Bob went on to a well-organized afterlife, releasing albums with steady regularity as he took to smartly building his brand on the Hüskers’ limited commercial success. He’s a buffed-up middle-aged guy these days—I imagine encountering him at the farmer’s market, for some reason—and you can keep up with him at bob mould (dot) com. This summer, his autobiography, See a Little Light: The Trail of Rage and Melody, will be published.
Hart isn’t blessed with a business-oriented skill set, so his output for the last two decades has been erratic, chaotic and sporadic. His first solo album is a great listen—and “2541” alone should pay his bills for the rest of his life, if it will only get picked up for a movie soundtrack.
Later albums alone and with Nova Mob demonstrate that his diverse interests (Pliny, Nietzsche, Milton) continue to inspire him to make music—even if he coughs up a record about once every five years or so. (I can’t say I’m especially drawn to his latest, Hot Wax, which is his first album since 1999’s much stronger Good News for Modern Man, but I’ll give it a couple more listens.)
The Hüsker Dü breakup seems to eat at Hart, too, more than two decades later. When he was interviewed earlier Friday by WUNC’s courtly Frank Stasio, bitterness crept into his voice when he was asked to discuss writing songs with Mould.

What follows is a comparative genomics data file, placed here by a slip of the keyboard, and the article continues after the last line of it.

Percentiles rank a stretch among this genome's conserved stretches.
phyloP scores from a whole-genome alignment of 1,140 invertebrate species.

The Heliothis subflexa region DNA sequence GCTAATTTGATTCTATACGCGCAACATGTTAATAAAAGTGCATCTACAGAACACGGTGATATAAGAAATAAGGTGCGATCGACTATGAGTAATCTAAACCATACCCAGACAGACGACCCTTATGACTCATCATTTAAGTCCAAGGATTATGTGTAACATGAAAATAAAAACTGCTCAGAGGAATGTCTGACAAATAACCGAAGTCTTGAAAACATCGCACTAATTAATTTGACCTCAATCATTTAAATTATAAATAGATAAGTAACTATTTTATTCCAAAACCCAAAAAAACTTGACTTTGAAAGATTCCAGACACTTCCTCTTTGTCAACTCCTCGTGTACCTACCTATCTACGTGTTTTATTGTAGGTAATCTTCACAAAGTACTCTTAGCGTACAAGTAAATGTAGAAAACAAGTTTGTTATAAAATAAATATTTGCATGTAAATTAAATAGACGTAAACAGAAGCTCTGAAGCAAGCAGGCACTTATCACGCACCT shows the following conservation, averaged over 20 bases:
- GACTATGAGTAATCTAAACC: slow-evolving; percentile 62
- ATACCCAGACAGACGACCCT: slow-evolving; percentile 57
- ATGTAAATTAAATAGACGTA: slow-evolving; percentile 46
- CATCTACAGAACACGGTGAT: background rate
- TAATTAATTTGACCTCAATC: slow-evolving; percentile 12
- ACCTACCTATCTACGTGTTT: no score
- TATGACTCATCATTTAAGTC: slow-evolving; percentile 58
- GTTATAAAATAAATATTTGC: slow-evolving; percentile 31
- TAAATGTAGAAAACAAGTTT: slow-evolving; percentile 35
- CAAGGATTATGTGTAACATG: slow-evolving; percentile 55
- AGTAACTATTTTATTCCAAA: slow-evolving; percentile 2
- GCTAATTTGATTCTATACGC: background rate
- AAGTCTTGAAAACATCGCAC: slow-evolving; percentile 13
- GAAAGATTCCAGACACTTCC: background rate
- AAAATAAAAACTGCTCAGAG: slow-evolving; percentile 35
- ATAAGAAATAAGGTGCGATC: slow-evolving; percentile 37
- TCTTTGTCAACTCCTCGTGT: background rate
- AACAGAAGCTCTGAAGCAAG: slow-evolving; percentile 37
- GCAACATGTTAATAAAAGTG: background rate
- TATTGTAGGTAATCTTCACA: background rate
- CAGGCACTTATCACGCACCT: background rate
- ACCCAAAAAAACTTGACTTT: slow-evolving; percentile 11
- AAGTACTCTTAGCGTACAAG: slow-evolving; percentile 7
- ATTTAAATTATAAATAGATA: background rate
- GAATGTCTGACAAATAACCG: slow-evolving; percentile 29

Hart told also Stasio that he doesn’t use computers or cell phones. He makes me think of the existential choice made by his fellow Minnesotan, Bob Dylan, to just live out his life as an itinerant musician on a never-ending tour. But Dylan has the advantage of being Dylan. I don’t know how Hart gets by—perhaps the surely meager Hüsker Dü royalties are sufficient for his needs.
It was, on one hand, a little upsetting to see Hart playing alone on stage in front of 50 people who’d paid $7 for the privilege. But then again, what else is there to do in this world?
Hart may deserve more, but I don’t get the feeling he particularly wants or needs it. He seemed shy, and oddly youthful. His face, worn as it was, still seemed guileless and even innocent. He fumbled with his guitar strap and amps, and made nervous, self-deprecating jokes. He opened with “Never Talking to You Again,” from which he segued into a verse from Hank Williams’ “You Win Again.”
After a few more unaccompanied numbers, including “The Girl Who Lives on Heaven Hill” from New Day Rising, he was joined on stage by the Chapel Hill-based Venables. For a few songs, the handful of people in the room were treated to a thrilling flash of 1980s Amerindie underground, by one of its underappreciated creators—and survivors. They played “Pink Turns to Blue,” “She Floated Away” and Nova Mob’s “Admiral of the Sea.” Hart went solo again for the last couple of numbers, which included “Green Eyes,” from Flip Your Wig. (Lo-fi mobile phone video is below.)
And I got to hear a live rendition of a perfectly crafted pop gem called “2541,” which he wrote for his first solo album. It’s a catchy yet wrenching ode to a collapsed relationship. Hart wrote it about being forced to vacate an apartment he shared with a lover, but it’s hard, too, not to think about Mould, the demise of the Hüskers and the unending struggle to live.
Things are so much different now
I’d say the situation has been reversed
And it’s probably not the last time
I’ll have to be out by the first.